A cryptic look at cryopreservation and the possibility of resuscitation after death
Christine Beyleveldt // News Editor
Illustration by Maria Centola
Keegan Macintosh, Vancouver Director of the Cryonics Society of Canada (CSOC), plans to have his body cryopreserved after he dies. Because the goal is to prevent ice formation during preservation, he prefers the term “cryopreservation” to “freezing”, but none of this is to say he assumes he’s going to die anytime soon.
Without any debate in the Legislative Assembly, or consultation from the field of cryonicists – which Macintosh admits is very small – BC’s provincial liberal government passed a law in 1990 stating that a person could not pay to arrange for the preservation of human remains on the expectation of resuscitation. Meaning that although preserving someone isn’t illegal, telling them as a fact that they can be brought back to life one day if they pay to be preserved is.
BC is the only province in Canada, and the only jurisdiction in the world, where preservation on the expectation of resuscitation is illegal. Instead, scientists are looking into life extension. Macintosh is also a former executive director of the Lifespan Society of BC (LSBC), an organization that tackles aging-associated diseases and researches more effective ways of repairing the damage they can cause our bodies. Clearly, there’s a lot on his plate, including his current undertaking.
Macintosh is challenging the law prohibiting cryopreservation on the grounds that it impedes on his right to liberty. He has also signed the first cryonics contract with the LSBC, which will keep him in suspended animation until he can be transferred to the Alcor Life Extension Foundation in Arizona to undergo cryopreservation.
Legalities aside, cryopreservation is no easy task. The CSOC in other provinces has to start the first stage of the preservation process, and then send the remains to the United States to complete the treatment because they don’t have the proper facilities to complete full cryopreservtion to store and maintain bodies. Christine Gaspar, president of the CSOC, said that she waits on standby to receive an official pronouncement of death and for a funeral home to take possession of a body. Only then can they begin the first stage of preservation.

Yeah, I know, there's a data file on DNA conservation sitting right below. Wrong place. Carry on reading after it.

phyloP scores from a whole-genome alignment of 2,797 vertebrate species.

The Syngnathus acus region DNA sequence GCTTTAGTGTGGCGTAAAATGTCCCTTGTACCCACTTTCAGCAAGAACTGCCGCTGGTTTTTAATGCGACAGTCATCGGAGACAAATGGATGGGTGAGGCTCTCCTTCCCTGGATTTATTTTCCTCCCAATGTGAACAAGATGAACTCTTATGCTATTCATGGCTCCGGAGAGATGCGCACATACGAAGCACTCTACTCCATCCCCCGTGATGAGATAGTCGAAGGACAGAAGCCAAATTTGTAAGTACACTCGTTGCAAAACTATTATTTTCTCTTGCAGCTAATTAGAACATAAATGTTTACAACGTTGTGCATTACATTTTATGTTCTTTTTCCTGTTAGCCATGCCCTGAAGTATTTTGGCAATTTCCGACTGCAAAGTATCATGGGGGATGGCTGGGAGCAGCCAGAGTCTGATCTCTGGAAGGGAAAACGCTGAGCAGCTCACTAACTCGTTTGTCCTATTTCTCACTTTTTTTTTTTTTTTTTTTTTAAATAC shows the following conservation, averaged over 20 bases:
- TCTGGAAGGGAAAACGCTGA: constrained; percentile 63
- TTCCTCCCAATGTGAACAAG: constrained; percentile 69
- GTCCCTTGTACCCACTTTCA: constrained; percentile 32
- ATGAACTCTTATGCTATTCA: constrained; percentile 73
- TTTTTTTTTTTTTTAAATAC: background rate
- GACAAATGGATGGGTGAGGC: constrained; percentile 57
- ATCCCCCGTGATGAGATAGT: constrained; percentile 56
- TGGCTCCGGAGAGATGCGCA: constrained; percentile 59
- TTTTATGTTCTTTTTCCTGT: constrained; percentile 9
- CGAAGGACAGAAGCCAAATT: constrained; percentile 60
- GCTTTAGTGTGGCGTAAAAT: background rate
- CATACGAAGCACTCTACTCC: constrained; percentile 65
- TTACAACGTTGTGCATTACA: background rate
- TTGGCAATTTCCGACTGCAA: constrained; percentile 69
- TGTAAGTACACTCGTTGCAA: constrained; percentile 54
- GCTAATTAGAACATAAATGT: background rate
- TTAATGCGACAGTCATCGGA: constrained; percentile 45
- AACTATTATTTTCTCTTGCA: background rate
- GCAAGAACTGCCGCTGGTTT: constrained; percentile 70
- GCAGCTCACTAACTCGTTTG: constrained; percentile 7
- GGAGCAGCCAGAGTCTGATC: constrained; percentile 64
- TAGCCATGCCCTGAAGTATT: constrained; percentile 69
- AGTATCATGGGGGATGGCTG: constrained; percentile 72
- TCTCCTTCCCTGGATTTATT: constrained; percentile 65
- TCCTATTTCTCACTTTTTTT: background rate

The goal is to keep blood flowing to the brain to maintain its viability while also introducing low temperatures to slow the rate of damage that starts occurring after death. “Essentially it looks like CPR, but it’s not,” Macintosh remarked on the process. The patient is given blood thinners to prevent clotting when they later undergo surgery and their stomach acid is neutralized.
Since there are no cryopreservation facilities anywhere in Canada, the bodies are shipped in water kept at ice temperature – zero degrees but the water doesn’t actually freeze – to either go to Alcor or the Cryonics Institute in Michigan. When they arrive at the facility in the US, the corpses’ blood is replaced with a cryoprotectant solution, which prevents ice formation, and they are then subsequently cooled using liquid nitrogen, the same substance doctors use to remove warts.
For patients whose bodies have to be shipped to a cryonics lab further away, cryonicists use a dry-ice profusion to preserve them for the longer journey. During this process, the body is cooled to -70°c and the blood is washed out before it’s replaced with a solution impermeable to water, as water would freeze at that temperature, causing damage to the cells. Upon arrival at the facility, the body then undergoes the preservation process.
Gaspar joined the CSOC over 20 years ago but led a career as a nurse working in emergency services. “I don’t believe in an afterlife or a spiritual life,” she said, explaining why she gravitated to the idea of cryopreservation. “I like to live and be here. My nursing career tells me how fragile life is.”